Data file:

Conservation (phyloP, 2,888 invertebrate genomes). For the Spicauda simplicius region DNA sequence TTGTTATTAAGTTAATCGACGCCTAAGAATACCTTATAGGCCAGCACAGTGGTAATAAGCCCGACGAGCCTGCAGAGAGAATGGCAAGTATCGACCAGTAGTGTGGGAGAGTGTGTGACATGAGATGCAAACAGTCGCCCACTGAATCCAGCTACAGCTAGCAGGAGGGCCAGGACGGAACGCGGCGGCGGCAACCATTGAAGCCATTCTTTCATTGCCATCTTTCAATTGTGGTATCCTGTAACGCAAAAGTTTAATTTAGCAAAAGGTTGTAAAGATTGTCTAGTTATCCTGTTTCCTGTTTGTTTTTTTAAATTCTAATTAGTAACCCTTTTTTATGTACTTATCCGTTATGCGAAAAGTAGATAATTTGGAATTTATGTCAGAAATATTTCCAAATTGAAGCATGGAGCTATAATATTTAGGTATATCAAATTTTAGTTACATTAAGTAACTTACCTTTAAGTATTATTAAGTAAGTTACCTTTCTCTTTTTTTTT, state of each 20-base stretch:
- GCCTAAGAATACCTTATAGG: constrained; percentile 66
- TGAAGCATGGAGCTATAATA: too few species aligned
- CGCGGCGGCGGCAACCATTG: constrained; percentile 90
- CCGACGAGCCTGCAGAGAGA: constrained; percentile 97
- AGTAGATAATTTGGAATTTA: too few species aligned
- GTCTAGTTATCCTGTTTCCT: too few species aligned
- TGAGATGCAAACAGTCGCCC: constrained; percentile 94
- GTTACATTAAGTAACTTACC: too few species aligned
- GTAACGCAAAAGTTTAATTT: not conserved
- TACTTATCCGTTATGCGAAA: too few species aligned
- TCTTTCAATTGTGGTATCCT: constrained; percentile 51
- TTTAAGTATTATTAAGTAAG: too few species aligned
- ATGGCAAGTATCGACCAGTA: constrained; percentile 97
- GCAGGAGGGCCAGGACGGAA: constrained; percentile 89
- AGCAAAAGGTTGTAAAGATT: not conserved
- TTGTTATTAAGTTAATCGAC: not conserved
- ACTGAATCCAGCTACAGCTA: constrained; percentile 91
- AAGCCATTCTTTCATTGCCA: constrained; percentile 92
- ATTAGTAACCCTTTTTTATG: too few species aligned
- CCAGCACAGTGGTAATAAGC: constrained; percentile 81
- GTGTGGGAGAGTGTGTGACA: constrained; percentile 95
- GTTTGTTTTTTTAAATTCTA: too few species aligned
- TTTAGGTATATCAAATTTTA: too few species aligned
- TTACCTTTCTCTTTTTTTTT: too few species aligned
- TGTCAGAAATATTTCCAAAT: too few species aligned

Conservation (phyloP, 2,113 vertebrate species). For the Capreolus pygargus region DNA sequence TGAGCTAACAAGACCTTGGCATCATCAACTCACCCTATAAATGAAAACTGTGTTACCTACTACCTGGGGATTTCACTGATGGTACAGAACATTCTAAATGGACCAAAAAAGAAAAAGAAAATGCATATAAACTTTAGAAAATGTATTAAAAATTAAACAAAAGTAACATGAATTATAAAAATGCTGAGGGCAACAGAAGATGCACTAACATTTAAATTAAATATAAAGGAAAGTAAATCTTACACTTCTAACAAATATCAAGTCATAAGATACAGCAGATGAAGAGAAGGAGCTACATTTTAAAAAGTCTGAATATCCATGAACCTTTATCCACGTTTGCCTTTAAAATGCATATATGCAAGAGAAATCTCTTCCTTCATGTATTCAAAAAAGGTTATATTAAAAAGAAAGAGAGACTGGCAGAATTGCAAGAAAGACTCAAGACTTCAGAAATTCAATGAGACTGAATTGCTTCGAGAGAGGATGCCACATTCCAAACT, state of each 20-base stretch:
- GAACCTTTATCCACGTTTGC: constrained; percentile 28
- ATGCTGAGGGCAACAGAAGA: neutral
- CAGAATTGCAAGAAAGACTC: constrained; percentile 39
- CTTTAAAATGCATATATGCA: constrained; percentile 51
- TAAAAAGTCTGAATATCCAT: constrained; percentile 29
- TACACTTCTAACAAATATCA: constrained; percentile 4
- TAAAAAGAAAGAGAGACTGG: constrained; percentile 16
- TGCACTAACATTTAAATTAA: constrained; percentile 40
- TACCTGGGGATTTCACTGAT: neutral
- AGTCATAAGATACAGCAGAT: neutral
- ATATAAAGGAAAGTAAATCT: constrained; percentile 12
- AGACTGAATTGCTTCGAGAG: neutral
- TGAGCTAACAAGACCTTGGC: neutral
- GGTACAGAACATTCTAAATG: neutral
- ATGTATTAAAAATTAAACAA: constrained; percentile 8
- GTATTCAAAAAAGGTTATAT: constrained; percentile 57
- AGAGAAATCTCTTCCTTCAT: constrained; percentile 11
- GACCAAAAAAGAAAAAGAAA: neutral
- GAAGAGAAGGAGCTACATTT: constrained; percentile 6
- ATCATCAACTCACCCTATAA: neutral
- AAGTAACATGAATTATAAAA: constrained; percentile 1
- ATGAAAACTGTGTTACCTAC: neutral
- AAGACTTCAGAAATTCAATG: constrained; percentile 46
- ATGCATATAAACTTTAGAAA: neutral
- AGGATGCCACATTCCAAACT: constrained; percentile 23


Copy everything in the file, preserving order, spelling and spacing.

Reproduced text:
Conservation (phyloP, 2,888 invertebrate genomes). For the Spicauda simplicius region DNA sequence TTGTTATTAAGTTAATCGACGCCTAAGAATACCTTATAGGCCAGCACAGTGGTAATAAGCCCGACGAGCCTGCAGAGAGAATGGCAAGTATCGACCAGTAGTGTGGGAGAGTGTGTGACATGAGATGCAAACAGTCGCCCACTGAATCCAGCTACAGCTAGCAGGAGGGCCAGGACGGAACGCGGCGGCGGCAACCATTGAAGCCATTCTTTCATTGCCATCTTTCAATTGTGGTATCCTGTAACGCAAAAGTTTAATTTAGCAAAAGGTTGTAAAGATTGTCTAGTTATCCTGTTTCCTGTTTGTTTTTTTAAATTCTAATTAGTAACCCTTTTTTATGTACTTATCCGTTATGCGAAAAGTAGATAATTTGGAATTTATGTCAGAAATATTTCCAAATTGAAGCATGGAGCTATAATATTTAGGTATATCAAATTTTAGTTACATTAAGTAACTTACCTTTAAGTATTATTAAGTAAGTTACCTTTCTCTTTTTTTTT, state of each 20-base stretch:
- GCCTAAGAATACCTTATAGG: constrained; percentile 66
- TGAAGCATGGAGCTATAATA: too few species aligned
- CGCGGCGGCGGCAACCATTG: constrained; percentile 90
- CCGACGAGCCTGCAGAGAGA: constrained; percentile 97
- AGTAGATAATTTGGAATTTA: too few species aligned
- GTCTAGTTATCCTGTTTCCT: too few species aligned
- TGAGATGCAAACAGTCGCCC: constrained; percentile 94
- GTTACATTAAGTAACTTACC: too few species aligned
- GTAACGCAAAAGTTTAATTT: not conserved
- TACTTATCCGTTATGCGAAA: too few species aligned
- TCTTTCAATTGTGGTATCCT: constrained; percentile 51
- TTTAAGTATTATTAAGTAAG: too few species aligned
- ATGGCAAGTATCGACCAGTA: constrained; percentile 97
- GCAGGAGGGCCAGGACGGAA: constrained; percentile 89
- AGCAAAAGGTTGTAAAGATT: not conserved
- TTGTTATTAAGTTAATCGAC: not conserved
- ACTGAATCCAGCTACAGCTA: constrained; percentile 91
- AAGCCATTCTTTCATTGCCA: constrained; percentile 92
- ATTAGTAACCCTTTTTTATG: too few species aligned
- CCAGCACAGTGGTAATAAGC: constrained; percentile 81
- GTGTGGGAGAGTGTGTGACA: constrained; percentile 95
- GTTTGTTTTTTTAAATTCTA: too few species aligned
- TTTAGGTATATCAAATTTTA: too few species aligned
- TTACCTTTCTCTTTTTTTTT: too few species aligned
- TGTCAGAAATATTTCCAAAT: too few species aligned

Conservation (phyloP, 2,113 vertebrate species). For the Capreolus pygargus region DNA sequence TGAGCTAACAAGACCTTGGCATCATCAACTCACCCTATAAATGAAAACTGTGTTACCTACTACCTGGGGATTTCACTGATGGTACAGAACATTCTAAATGGACCAAAAAAGAAAAAGAAAATGCATATAAACTTTAGAAAATGTATTAAAAATTAAACAAAAGTAACATGAATTATAAAAATGCTGAGGGCAACAGAAGATGCACTAACATTTAAATTAAATATAAAGGAAAGTAAATCTTACACTTCTAACAAATATCAAGTCATAAGATACAGCAGATGAAGAGAAGGAGCTACATTTTAAAAAGTCTGAATATCCATGAACCTTTATCCACGTTTGCCTTTAAAATGCATATATGCAAGAGAAATCTCTTCCTTCATGTATTCAAAAAAGGTTATATTAAAAAGAAAGAGAGACTGGCAGAATTGCAAGAAAGACTCAAGACTTCAGAAATTCAATGAGACTGAATTGCTTCGAGAGAGGATGCCACATTCCAAACT, state of each 20-base stretch:
- GAACCTTTATCCACGTTTGC: constrained; percentile 28
- ATGCTGAGGGCAACAGAAGA: neutral
- CAGAATTGCAAGAAAGACTC: constrained; percentile 39
- CTTTAAAATGCATATATGCA: constrained; percentile 51
- TAAAAAGTCTGAATATCCAT: constrained; percentile 29
- TACACTTCTAACAAATATCA: constrained; percentile 4
- TAAAAAGAAAGAGAGACTGG: constrained; percentile 16
- TGCACTAACATTTAAATTAA: constrained; percentile 40
- TACCTGGGGATTTCACTGAT: neutral
- AGTCATAAGATACAGCAGAT: neutral
- ATATAAAGGAAAGTAAATCT: constrained; percentile 12
- AGACTGAATTGCTTCGAGAG: neutral
- TGAGCTAACAAGACCTTGGC: neutral
- GGTACAGAACATTCTAAATG: neutral
- ATGTATTAAAAATTAAACAA: constrained; percentile 8
- GTATTCAAAAAAGGTTATAT: constrained; percentile 57
- AGAGAAATCTCTTCCTTCAT: constrained; percentile 11
- GACCAAAAAAGAAAAAGAAA: neutral
- GAAGAGAAGGAGCTACATTT: constrained; percentile 6
- ATCATCAACTCACCCTATAA: neutral
- AAGTAACATGAATTATAAAA: constrained; percentile 1
- ATGAAAACTGTGTTACCTAC: neutral
- AAGACTTCAGAAATTCAATG: constrained; percentile 46
- ATGCATATAAACTTTAGAAA: neutral
- AGGATGCCACATTCCAAACT: constrained; percentile 23